Heading out the door? Read this article on the new Outside+ app available now on iOS devices for members! Download the app.
Do you ever feel like you need a vacation when you come home from one? Too much eating, drinking, and sitting around, combined with long hours in a plane, car, or maybe train, and it’s no wonder you feel sluggish and can’t get into your skinny jeans. But there’s hope. Instead of wreaking havoc on a fitness routine, travel can be an opportunity to make physical activity more interesting and fun, leaving you mentally and physically refreshed. Here are a few ways to help you do just that.
See the sights on foot or bike. Skip the bus tours and check out your new surroundings the old-fashioned way to burn calories while taking in the views.
Beat Deadly Sitting
Sitting for long periods isn’t just uncomfortable. It increases risk for blood clots in your legs and lungs, risk of chest pain or heart attack, and even risk of death. But a simple fix can produce surprising results.
A study at Western State Colorado University found that regularly standing up for five minutes, once every hour, or 10 minutes every two hours, dramatically improved health. Good cholesterol rose by 21 percent, triglycerides dropped by 24 percent, and blood sugar dropped by 6 percent. The key is consistent, short breaks to stand, walk around, or do virtually anything out of your seat. More intense exercise, less often, doesn’t produce the same results.
Exercises You Can Do While Sitting
If you’re sitting on a plane or in a car, these simple exercises help get blood flowing and keep muscles more toned.
- For core muscles: Sit up straight and while breathing out, pull your belly button toward the spine. Hold for about 20 seconds, while breathing normally, and then relax. Repeat two or three times.
- For legs and glutes: With a straight but relaxed back, march while sitting, picking up one knee and then the other, as high as you can. Alternate knees for 20 to 30 reps.
- For arms: Keeping elbows close to your sides, do 20 slow biceps curls, imagining resistance. Or, hold a laptop or bag for resistance.
Tourist Activities that Require Movement
Although many tourist attractions deluge visitors with food and drink and demand little, if any, physical exertion, there are plenty of fun ways to put your body to work. Hiking in nature, walking or biking to explore a city, running on a beach, sailing, kayaking, paddleboarding, snorkeling, horseback riding, or playing a sport (stay out of the golf cart) can be an invigorating experience. And some places offer more exotic options, like riding a camel.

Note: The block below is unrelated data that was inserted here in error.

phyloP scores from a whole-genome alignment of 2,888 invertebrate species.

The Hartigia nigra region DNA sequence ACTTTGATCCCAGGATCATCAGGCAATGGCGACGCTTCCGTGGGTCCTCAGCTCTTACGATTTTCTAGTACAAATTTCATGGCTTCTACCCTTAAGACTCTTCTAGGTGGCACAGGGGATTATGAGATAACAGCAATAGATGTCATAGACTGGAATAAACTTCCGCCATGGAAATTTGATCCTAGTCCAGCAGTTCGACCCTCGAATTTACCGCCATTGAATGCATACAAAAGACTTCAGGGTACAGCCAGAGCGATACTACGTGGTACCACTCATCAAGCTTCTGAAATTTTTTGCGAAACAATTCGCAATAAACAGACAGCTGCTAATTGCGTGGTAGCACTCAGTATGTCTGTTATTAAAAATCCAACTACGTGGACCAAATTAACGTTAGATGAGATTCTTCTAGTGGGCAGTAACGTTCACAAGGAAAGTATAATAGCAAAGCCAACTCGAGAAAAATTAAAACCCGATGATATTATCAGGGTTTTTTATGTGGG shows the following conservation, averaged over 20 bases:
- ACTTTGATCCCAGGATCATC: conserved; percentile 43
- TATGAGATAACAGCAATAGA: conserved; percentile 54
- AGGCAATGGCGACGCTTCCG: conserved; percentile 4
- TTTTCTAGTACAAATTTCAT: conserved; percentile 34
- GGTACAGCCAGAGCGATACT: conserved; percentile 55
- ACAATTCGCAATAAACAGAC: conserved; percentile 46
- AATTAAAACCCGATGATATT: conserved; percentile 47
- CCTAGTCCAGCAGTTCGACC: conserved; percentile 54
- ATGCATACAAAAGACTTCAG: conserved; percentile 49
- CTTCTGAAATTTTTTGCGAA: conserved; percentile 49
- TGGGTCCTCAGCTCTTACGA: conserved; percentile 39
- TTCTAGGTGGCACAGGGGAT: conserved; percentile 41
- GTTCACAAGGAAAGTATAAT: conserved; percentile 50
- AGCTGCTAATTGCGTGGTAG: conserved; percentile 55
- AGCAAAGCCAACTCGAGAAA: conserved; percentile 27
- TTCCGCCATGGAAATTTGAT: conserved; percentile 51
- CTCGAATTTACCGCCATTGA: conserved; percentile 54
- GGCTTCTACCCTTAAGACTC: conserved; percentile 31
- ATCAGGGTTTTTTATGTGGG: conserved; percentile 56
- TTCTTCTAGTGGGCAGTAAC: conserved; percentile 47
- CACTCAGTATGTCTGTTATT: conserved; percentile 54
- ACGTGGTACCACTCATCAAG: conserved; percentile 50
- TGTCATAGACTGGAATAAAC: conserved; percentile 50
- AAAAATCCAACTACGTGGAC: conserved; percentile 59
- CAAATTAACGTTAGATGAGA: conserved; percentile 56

Take Advantage of Hotel Gyms and Pools
This may be a no-brainer… or not. Hotel gyms are rarely crowded, and the classic poolside activity is sitting around, drink in hand. It’s perfectly fine to stand out from the crowd, swim a few laps, and explore the gym. You might discover novel equipment, or a class or trainer that brings a fresh perspective to your usual routines.
Not everyone wants to be active on vacation, and some have physical limitations. If you’re the lone fitness fan in your circle, plan for time alone to walk, run, or do an exercise routine each day. Useful things to pack include resistance bands, a jump rope, or other light equipment, such as collapsible weights you fill with water at your destination.
Maybe you’ll inspire your sedentary companions to get more active. Easy hiking or walking trails or a historical site with some stairs to climb could create a fun group experience.
On-the-Go Bodyweight Workout
These three moves will work your whole body and are simple to do, indoors or at the beach.
This is a good move to do while traveling because it activates core and back muscles and helps to correct imbalances from sitting and carrying luggage. Start on hands and knees. Lift the right arm and left leg, making a line nearly parallel with the ground, hold for a couple of seconds, and slowly lower to the starting position. Repeat on the other side. Do 12–15 reps each side.
Depending on your strength, do a full push-up or modify it, starting on your knees instead of toes, or with hands on a sturdy piece of furniture or against a wall. Start with the hands about shoulder-width apart, back straight, legs extended, to make a straight line from your head down to your toes, or knees. Use core muscles to maintain the posture. Bend elbows to lower your body, until the chest nearly touches the ground (or wall or other surface), and then push up to the starting position. Do 12–15 reps.
Start with feet hip-width apart, toes slightly angled outward, weight in your heels. Move your hips backward, keeping a straight back and shoulders down and relaxed, and then start to bend from the knees. Go down slowly, as far as you can, and then push through the heels to return to standing. If you’re afraid of falling backwards, do it over a chair (but don’t sit in it). Do 12–15 reps.